Amsterdam and Venice. Both famous for their picturesque canals and waterways. Both compact, easily walkable, and densely populated. Both overflowing with culture, filled with beautiful architecture, and renowned for offering a high quality of life.
There’s only one problem—many parts of both cities are bursting at the seams with tourists.
Last weekend, I visited Venice for the first time. I had a spectacular trip—I wandered the beautiful, mysterious Venetian streets, visited the one-of-a-kind Biennale, and quickly developed a taste for Aperol Spritz. But wow, so much of the place is devoted to visitors.
Obviously, tourism can be a great thing for cities. An influx of cash from outsiders can boost the local economy and create jobs. It can enrich local culture and add to the vibrancy of the local “scene.” But once tourism reaches a certain threshold, it begins to cut into residents’ quality of life. Streets and sidewalks are clogged. Businesses cater to visitors’ tastes rather than selling things that locals want and need. Weekenders often cause trouble. The constant presence of outsiders can diminish a neighborhood’s sense of community and local ownership.
How can cities maximize the economic and cultural benefits of tourism while minimizing the impact on residents’ quality of life? It’s an increasingly tricky balance to strike, and as Venice shows, the stakes are incredibly high.
Over 20 million people visit Venice every year. Despite the constant inflow, the city’s population has fallen by half in the past thirty years, down to below 60,000 residents. The crush of visitors has distorted the local economy, marginalizing nearly every industry except hospitality and retail. Housing costs have skyrocketed. Most of the city’s workers live elsewhere. The few who can still afford to live in the city often feel like their neighborhoods no longer belong to them.
Just look at the city’s politics. The current mayor ran on a platform largely focused on reducing tourism’s impact. A range of measures along these lines have since passed. Local support for cracking down on cruise ships is robust. There is talk of creating a city-wide entrance fee. Outside of the restaurants, shops, and museums, the mood is one of resistance—anti-tourist posters are commonplace. I even encountered a public demonstration against cruise ships.
Despite being commonly referred to as the “Venice of the North,” Amsterdam is a very different city than its Italian counterpart. The municipality’s population is more than ten times larger. Its economy is diverse and built on a strong foundation of high-skill labor. The center of the city is often mobbed with tourists, but most neighborhoods do not feel overrun.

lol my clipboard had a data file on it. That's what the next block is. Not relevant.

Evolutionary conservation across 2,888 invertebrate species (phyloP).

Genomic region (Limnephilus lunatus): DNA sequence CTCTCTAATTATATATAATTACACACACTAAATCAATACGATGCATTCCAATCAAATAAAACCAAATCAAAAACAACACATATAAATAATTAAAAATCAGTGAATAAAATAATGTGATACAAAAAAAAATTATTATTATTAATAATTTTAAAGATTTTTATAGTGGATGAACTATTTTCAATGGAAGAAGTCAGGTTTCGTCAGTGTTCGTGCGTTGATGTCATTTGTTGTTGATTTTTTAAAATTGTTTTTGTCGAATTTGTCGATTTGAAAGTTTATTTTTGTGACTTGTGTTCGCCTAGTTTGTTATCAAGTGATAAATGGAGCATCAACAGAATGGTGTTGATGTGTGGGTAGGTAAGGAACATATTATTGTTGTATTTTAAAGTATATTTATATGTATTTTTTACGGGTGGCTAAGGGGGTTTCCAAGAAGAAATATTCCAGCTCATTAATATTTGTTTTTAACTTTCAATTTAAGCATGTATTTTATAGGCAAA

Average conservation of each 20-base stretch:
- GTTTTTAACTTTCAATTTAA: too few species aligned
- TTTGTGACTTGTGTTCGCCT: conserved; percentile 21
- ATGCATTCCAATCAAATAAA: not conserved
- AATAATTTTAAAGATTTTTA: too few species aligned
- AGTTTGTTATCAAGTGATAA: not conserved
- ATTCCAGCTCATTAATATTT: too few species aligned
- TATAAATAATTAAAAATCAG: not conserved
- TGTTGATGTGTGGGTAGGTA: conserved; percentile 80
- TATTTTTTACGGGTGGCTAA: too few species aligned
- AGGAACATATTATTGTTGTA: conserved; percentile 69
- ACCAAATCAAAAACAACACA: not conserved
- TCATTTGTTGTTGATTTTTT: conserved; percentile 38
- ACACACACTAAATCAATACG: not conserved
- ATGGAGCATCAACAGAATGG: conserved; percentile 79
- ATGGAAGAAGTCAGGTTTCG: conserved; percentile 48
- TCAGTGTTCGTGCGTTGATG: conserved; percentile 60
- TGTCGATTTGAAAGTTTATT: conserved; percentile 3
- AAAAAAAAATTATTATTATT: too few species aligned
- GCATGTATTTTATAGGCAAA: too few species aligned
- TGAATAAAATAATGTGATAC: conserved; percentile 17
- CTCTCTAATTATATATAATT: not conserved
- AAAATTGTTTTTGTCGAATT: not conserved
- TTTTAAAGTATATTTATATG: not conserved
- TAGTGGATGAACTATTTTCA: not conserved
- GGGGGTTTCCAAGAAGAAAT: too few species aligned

Still, the impact of tourism has been substantial enough to generate pushback. The city council recently passed a moratorium on new hotels in most parts of the city. The municipality struck a landmark agreement with AirBnB, limiting the number of days that property owners can rent out their homes. The budget of the city’s marketing operation was recently cut by more than 20 percent.
Ultimately, issues with tourism are heavily influenced by the trademark urban scarcity—the availability of space. It seems like compact cities with little geographic separation between major attractions and residential areas or central business districts suffer more from tourist overload than larger, more diffuse places. A bigger, more dispersed city can contain tourists in specific areas where they’ll be less disruptive to the regular rhythms of urban life. Or they can spread them out across many areas of the city so the oversaturation point is harder to reach.
It’s also no secret that areas popular with tourists quickly become more expensive. As affordability becomes one of the defining issues in cities across the world, local governments need to think long and hard about the tradeoffs between accommodating visitors and keeping things affordable for residents.
Unfortunately, managing tourism will only become more complex over the coming years—the “democratization” of the hospitality industry by services like AirBnB has made regulation more difficult, and the global middle class is growing exponentially. Many more tourists are coming. Soon.
Given the local/visitor, insider/outsider dynamic inherent with tourism, this issue forces cities to take a good, hard look in the mirror. Who gets to experience the city? How far are we willing to go to keep it that way?
Ross Tilchin is a visiting fellow at the Amsterdam Institute for Social Science Research and a member of the strategy team at the Amsterdam Economic Board. Before arriving in Amsterdam, Ross worked as a researcher at the Brookings Institution, a nonprofit research organization in Washington, D.C., where he specialized in urban economic development and a wide range of issues related to cities. You can read his previous blog here.